"This support, however, has angered some Taliban factions," he said.
A former Afghan official told DW on condition of anonymity that senior Taliban commander Mullah Abdul Salem Zaeef, acting Afghan Defense Minister Mullah Yaqoob and many other Taliban leaders are not pleased with Pakistan's backing of members of the the Haqqani Network.
The transitional setup suggested that Afghanistan's new rulers were unable to unify their ranks.
Mullah Hasan Akhund was eventually nominated as acting prime minister, and Sirajuddin Haqqani as acting interior minister.
Experts say the decision to delegate a senior position to Haqqani is proof that the Taliban did not want to irk the powerful Haqqani Network, which is believed to have become a suborganization of the Taliban in its own right.
"The Haqqanis have sacrificed a lot during the war against the US. They have also been close to Pakistan since the [1980s] Afghan jihad," Amjad Shoaib, a Pakistani defense analyst, told DW.
But Shoaib, who retired as a general in the Pakistani army, insisted that Islamabad also has good relations with other Taliban factions.
Despite Islamabad's historic good ties with the Taliban, many Afghans see Pakistan as a country that interferes in their domestic affairs.
Islamabad has been trying to change this perception by providing crucial aid to Afghans, but some of recent steps have irked the Afghan population.
Latif Afridi, a Peshawar-based security analyst, told DW that the frequent closure of trade routes along the Afghan-Pakistan border is causing problems for many Afghans.
"Pakistan is the biggest market for Afghanistan's agriculture items. The border closures have rendered Afghans' vegetables and fruits rotten and unusable," Afridi said.
"These unilateral measures have dealt a blow to an already-faltering Afghan economy and has angered even those Afghan officials who have historically been pro-Pakistan," Afridi added.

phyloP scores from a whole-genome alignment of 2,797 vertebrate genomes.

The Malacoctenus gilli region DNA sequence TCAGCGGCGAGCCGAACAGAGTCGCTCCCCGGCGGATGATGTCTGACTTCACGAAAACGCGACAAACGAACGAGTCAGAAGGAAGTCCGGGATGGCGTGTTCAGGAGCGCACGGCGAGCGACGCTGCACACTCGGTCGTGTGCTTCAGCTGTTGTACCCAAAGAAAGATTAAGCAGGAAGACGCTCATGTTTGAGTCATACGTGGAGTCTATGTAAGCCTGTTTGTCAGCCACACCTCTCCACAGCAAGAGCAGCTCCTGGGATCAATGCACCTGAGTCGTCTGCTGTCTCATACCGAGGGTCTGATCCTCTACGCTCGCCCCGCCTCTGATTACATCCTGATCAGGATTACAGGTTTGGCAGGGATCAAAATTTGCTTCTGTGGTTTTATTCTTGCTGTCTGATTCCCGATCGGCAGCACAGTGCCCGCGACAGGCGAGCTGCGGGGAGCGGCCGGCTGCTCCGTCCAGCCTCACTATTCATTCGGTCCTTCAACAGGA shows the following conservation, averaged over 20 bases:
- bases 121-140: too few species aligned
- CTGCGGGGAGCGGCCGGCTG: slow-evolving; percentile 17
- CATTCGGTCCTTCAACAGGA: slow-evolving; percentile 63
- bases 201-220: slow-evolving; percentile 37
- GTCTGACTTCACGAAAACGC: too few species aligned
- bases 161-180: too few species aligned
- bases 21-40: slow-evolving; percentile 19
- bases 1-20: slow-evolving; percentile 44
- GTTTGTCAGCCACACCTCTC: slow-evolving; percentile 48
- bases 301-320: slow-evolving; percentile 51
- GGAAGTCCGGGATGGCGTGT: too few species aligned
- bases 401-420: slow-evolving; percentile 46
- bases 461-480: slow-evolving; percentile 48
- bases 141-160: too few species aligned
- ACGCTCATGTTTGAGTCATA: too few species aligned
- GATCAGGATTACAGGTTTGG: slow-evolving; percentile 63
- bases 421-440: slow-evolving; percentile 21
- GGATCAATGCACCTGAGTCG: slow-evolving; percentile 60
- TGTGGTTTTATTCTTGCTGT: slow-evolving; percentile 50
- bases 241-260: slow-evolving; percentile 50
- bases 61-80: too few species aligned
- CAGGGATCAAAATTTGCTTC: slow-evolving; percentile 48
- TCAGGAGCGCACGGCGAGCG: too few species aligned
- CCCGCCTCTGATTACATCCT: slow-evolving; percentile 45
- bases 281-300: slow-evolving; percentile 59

The expert also said the Pakistan International Airlines (PIA) took advantage of the crisis in Afghanistan and sold expensive tickets to Afghan passengers in the aftermath of the fall of Ashraf Ghani's government.
The PIA recently suspended its flights from Kabul, citing the problematic behavior of the Taliban officials.
Analysts say the Taliban also realize that many Afghans are unhappy with Pakistan — hence, they have also criticized some of these measures.
Talat Ayesha Wizarat, a Karachi-based international relations expert, believes that some members of the former Afghan government are trying to exploit these rifts between the Afghan Taliban and Pakistan, adding that Pakistani authorities and the Islamist group need to sit together and sort out these issues.
Sanna Ejaz, an expert on Afghanistan affairs, told DW that the ties between the Taliban and Pakistan are unlikely to break despite these rifts.
"They [the Taliban] won't turn against Islamabad. They are basically Pakistan's proxies," she said.
Ejaz acknowledges that some differences exist between Islamabad and the Taliban, but said they were resolvable.
Additional reporting by Shah Fahad.